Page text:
Monday nights are not usually the most exciting. Eat dinner, work on a project, watch an episode of something, maybe meet up with a friend, these are the sorts of things you do on Monday. That is, unless for some reason on a given Monday you are in Hollywood, attending the Red Carpet Premiere of the new Marvel movie, “Thor: the Dark World.” Which is what I did this week, thanks to the amazing people at Skype, Marvel and of course Geek & Sundry.
The strangest part was actually getting to observe a red carpet firsthand. I was there with Juan Carlos Bagnell, another guest of Skype and Marvel (see his amazing coverage of the event) and it took us three wristbands each and several attempts to find the place marked out for us, but eventually we arrived in a long, narrow holding zone most of the way down the carpet.
Is it odd that I was mildly freaked out by the sight of the carpet, by the way? It was just strange to have an abstract concept like “the Red Carpet,” which I’ve been conscious of for so many years, suddenly present in its very literal physical form. It is actually a carpet, and that carpet is actually red. Red Carpet. Right in front of me.
Another aspect of the Red Carpet which should have been obvious but still felt surprising was just how close you really are to the people traveling down it. It’s surprisingly wide, but that depth still puts you mere feet from the folks walking along the far edge, and those guests who are talking to press are, of course, immediately in front of you. In fact, with so much to look at, you can sometimes miss someone who has been standing right in front of the reporter next to you–more on that later.
More of my first press experiences: did you know they hand out cheat sheets for all the reporters, as well as occasionally heading down the line in advance of an arrival to prepare the press for a guest whose contribution is less linked to a famous face? That’s how I got to talk to the film’s composer, Brian Tyler, who shared his inspirations (like Norse folk music) and that there was one scene in the film more challenging to compose for than any other (but that it was a huge spoiler, so he couldn’t say which–I have my guess, but we’ll talk when everybody’s seen it, okay?).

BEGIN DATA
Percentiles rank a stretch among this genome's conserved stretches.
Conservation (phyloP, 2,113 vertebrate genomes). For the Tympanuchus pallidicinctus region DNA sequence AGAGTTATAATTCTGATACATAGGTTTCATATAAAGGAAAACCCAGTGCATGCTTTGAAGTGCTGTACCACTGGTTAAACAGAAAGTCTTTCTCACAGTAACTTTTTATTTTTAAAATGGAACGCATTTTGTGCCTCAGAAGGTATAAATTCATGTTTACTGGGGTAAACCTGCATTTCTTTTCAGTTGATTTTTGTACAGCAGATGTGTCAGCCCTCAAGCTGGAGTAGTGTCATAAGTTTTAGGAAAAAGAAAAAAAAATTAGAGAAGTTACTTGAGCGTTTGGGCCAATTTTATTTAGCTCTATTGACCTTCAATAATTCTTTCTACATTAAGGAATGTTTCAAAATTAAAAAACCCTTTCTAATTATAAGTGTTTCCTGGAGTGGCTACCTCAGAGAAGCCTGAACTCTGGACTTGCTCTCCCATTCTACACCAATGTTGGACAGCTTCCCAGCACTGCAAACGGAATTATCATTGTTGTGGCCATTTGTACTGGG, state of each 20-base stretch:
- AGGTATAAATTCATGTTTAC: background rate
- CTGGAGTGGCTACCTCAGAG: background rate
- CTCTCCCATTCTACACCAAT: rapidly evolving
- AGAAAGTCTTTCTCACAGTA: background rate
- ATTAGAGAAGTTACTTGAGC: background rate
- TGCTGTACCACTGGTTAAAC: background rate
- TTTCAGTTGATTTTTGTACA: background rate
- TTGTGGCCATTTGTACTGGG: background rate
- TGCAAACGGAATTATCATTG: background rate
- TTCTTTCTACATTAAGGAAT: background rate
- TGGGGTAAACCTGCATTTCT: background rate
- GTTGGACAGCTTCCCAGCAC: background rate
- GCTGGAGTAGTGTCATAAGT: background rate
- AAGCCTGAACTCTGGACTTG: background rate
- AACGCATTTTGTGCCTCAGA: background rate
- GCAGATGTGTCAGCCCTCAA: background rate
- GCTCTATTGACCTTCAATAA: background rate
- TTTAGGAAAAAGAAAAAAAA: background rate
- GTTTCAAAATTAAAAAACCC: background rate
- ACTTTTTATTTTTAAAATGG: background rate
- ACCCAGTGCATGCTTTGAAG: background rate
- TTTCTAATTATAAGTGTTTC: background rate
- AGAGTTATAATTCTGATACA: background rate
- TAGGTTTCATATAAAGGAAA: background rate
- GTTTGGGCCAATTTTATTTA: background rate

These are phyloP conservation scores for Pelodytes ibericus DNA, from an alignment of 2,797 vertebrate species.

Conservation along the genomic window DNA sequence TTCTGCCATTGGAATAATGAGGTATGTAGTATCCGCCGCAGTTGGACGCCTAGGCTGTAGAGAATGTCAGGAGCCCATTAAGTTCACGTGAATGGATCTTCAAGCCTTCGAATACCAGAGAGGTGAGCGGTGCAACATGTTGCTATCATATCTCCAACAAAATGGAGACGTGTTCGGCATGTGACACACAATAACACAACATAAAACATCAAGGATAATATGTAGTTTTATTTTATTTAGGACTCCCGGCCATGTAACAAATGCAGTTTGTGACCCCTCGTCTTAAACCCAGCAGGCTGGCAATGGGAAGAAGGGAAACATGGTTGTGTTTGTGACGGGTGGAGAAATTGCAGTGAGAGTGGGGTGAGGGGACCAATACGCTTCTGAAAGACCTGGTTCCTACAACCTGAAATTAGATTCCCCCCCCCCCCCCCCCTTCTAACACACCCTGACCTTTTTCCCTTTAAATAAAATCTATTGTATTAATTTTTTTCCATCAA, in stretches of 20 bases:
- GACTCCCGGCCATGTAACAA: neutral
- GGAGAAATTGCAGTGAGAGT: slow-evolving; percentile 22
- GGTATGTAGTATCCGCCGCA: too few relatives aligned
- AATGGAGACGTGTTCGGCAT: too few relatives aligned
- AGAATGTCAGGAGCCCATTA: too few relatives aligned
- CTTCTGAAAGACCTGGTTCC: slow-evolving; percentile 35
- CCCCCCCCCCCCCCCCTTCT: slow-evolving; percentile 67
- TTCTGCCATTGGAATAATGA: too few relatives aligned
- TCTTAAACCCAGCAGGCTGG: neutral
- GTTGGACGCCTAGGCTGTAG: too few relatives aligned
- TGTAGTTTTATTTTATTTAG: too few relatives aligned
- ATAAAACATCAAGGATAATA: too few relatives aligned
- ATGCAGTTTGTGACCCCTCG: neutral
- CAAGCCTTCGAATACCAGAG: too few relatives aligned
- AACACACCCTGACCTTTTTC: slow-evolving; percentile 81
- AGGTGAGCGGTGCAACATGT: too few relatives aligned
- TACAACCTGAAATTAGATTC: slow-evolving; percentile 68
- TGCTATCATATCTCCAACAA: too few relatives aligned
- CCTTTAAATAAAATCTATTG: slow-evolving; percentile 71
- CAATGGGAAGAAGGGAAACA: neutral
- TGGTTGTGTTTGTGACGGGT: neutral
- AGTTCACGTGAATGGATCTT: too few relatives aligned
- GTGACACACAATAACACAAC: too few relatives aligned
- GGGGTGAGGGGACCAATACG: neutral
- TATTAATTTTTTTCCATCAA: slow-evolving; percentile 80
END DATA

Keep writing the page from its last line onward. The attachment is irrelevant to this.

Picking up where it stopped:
I also met these kids, John Hoffman and Alex Ito, who are junior ambassadors for the L.A. Children’s Hospital. They were guests of Skype & Marvel, who also hosted a parallel screening for many other Children’s Hospital patients off-site. John and Alex are both former patients who are highly involved in fundraising for CHLA. John, who could neither walk nor talk during his treatment at CHLA, is now on his school’s football team and playing Charlie Brown in the school play. Alex, who was born with missing vertebrae and ribs in his back, has had 30 surgeries at Children’s Hospital and is now in his school’s marching band. I asked John why he works so hard as a fundraiser for the hospital, and he said, “They helped us so much that we want to help them back.” Then, of course, I melted into a puddle on the ground.
There were many familiar faces passing by on their way to enjoy the movie, like Nathan Fillion, Edgar Wright and, of course, Executive Producer of “Thor: the Dark World” and the other Marvel movies (and patron saint of faithful, brilliant comic book movies) Kevin Feige.
There was also that guy, what’s his name? Oh, Stan Lee. This is around the time I am really losing it.
You would be, too, right? Here’s a typical line-up:
I got to talk to a few of these uniformly sweet and friendly folks and record some footage in the form of Vine videos, which you can see here: Hogun of the Warriors Three (Tadanobu Asano), future Guardians of the Galaxy villainess (and, of course, Amy Pond) Karen Gillan, and, speaking the words in all our hearts, the one and only Clark Gregg (Agent Coulson). All of them were incredibly sweet (and patient: like Asano with my multiple attempts at capturing his clip, and Gillan who suffered through long seconds of excited but directionless flailing on my end before I just started rolling and asked her, by name, to state her name).
I learned, as well, that Adewale Akinnouye-Agbaje didn’t get to learn what character he’d be playing until well after he’d signed on, that Tadanobu Asano is extremely generous with his time, that seeing the assembled Agents of SHIELD would completely geek me out, and that Zachary Levi is highly eloquent on the subject of living his geeky childhood dreams in a project like “Thor.”
I also learned that I need to “LOOK TO [MY] RIGHT.” Because that’s where Tom Hiddleston was, for several minutes, before I saw him as he walked away.
So I missed Loki altogether, although in reviewing my pictures for this post, I realized I think Tom and Chris Hemsworth are the last figures in the dream-team picture from above.
At the end of the carpet, the whole cast and major crew lined up for a beautiful collective photo op, the assembled masses (like me) roared our approval, and it was time for even more magic, as we filed into our respective theaters (I saw it at Grauman’s Chinese) to see “Thor: the Dark World.”
And it was wonderful.
One more round of thanks to Skype, Marvel and Geek & Sundry, for an unforgettable experience. Now stop reading, everyone, and go see the movie!
By Amy Dallen. Check out her vlogs!